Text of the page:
using my computer w out the burden of her life last night I described it open a circle she kisses my knee its life that is my name they thought she had a lot I think it’s enough I mean it’s astonishing if I had (his) I could feel everything but as it is I know what it is I love your lips.
Me? I get up early, see. I like the hour or so before the cars arrive, the city sleeping there over my shoulder, the early morning sky that is all mine, a few gulls spelling Mmmm out with their bodies. I make the most of that because, by nine,
I bear the city’s weight here on my back, all these commuting cars and belching vans. I hold my nose and try to keep control with traffic lights: they lean out of their windows to swear, to drop their rubbish, spit on me, to smoke a cigarette and flick a burning
bit on me. The days I like the best are Sundays, when I just lie in all day. The acupuncture of a gentle moped, or this hand-holding couple, afternoon, who linger at my apex, make my view the background to their love. I’ve heard it said
our card is marked, our day is done, what with advances in technology, hot air balloon and tunnels, gravity, but this is human, really, to look at the distance from here to there and say, well, what’s the shortest that could be? I do not like the nights:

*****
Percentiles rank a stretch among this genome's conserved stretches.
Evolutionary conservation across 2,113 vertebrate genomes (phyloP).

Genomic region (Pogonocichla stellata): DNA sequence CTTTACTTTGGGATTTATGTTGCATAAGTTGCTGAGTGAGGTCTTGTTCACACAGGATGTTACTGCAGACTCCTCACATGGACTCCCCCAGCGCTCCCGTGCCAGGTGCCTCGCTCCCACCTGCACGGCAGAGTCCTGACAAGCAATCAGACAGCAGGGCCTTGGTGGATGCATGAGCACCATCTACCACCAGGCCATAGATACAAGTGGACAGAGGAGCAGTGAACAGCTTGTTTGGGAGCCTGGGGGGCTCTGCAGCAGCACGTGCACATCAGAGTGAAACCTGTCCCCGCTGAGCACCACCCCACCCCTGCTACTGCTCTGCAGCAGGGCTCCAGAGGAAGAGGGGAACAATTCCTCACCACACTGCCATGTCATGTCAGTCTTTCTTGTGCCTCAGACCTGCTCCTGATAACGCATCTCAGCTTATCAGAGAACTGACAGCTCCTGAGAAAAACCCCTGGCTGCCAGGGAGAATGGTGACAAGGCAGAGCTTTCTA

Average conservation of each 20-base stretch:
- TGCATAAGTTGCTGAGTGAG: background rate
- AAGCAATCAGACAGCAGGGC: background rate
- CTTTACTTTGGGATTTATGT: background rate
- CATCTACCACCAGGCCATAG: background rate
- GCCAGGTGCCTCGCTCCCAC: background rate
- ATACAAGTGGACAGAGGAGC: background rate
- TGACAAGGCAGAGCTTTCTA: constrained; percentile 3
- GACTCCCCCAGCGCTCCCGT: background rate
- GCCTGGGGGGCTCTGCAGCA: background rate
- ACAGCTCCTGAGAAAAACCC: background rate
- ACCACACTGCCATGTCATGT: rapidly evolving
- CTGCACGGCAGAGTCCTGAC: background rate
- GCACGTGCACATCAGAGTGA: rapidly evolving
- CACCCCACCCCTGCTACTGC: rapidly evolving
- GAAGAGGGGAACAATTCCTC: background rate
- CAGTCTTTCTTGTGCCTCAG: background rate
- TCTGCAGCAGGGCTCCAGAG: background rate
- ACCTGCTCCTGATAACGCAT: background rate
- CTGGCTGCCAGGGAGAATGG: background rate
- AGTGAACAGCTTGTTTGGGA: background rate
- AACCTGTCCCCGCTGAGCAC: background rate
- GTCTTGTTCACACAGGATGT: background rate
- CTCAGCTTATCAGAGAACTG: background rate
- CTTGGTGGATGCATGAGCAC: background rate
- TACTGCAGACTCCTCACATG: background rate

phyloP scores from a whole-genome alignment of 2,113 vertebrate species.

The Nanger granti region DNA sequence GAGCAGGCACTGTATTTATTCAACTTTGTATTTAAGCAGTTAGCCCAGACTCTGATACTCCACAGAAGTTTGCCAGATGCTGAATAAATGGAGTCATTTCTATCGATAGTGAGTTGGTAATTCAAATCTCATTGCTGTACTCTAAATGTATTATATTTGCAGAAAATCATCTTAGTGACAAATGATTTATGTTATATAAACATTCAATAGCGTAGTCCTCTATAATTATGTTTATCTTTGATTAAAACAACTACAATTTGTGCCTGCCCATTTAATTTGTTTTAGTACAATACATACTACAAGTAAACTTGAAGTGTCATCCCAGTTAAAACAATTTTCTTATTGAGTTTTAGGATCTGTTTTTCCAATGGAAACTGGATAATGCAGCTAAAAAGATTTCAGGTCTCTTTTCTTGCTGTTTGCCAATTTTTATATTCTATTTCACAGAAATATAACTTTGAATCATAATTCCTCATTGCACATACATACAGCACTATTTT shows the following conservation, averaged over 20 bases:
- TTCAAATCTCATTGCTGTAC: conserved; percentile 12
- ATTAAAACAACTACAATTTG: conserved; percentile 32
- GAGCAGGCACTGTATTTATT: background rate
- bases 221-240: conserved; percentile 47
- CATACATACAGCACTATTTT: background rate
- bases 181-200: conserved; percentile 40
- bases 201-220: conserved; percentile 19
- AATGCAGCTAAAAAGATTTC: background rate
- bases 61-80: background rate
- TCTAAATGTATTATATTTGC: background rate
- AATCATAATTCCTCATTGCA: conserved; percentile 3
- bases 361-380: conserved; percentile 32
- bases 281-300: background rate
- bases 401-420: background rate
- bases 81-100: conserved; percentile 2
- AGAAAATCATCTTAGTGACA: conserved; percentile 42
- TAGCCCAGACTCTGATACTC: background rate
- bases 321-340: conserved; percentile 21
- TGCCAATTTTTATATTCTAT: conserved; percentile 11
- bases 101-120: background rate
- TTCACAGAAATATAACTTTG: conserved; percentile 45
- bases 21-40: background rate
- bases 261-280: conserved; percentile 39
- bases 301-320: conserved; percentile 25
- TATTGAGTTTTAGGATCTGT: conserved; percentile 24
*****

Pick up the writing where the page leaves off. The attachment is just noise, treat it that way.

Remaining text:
the river’s tinnitus, and the low hum a taxi engine makes is like a dream of my own snoring. Worst are those who come to visit at that hour. Here, tonight, a young man walks alone towards my middle, dumb-belling a Scotch bottle underarm:
he reaches midway, looks down at the river, then clambers over, stands there on the ledge and holds on tight. I feel his warm touch there. Oh souls, believe me, I’d never let go if I could choose. I know by heart, exactly what it is to just have too much weight to bear.
In the woods at night men are fucking amongst the gorgeous piñatas of the rhododendrons, the avenue of cool limes. By day I walk my son down the secret pathways, smell the salt rime of sex on the wind, a condom glowing with blossomy cum, knotted and flung; I bury it gently under the moss with my boots. I envy them, these lovers, dark pines beneath their knees, the tarry earth opaline with the desire paths of snails, fallen feathers in the dirt like warnings. I know those days of aching to be touched by no-one who knows you. After he was born I wanted nothing but the wind to hold me, the soft-mouthed breeze coaxing my skin like the grass from a trampled field. How heavenly it seemed then, light shafting emerald through wounded leaves, the woods a church, we its worshippers, and all that sex - freed from love and duty - like being taken by the wind, swept from the cloistered rooms of your life, stripped and blown, then jilted dazzling in the arms of the trees.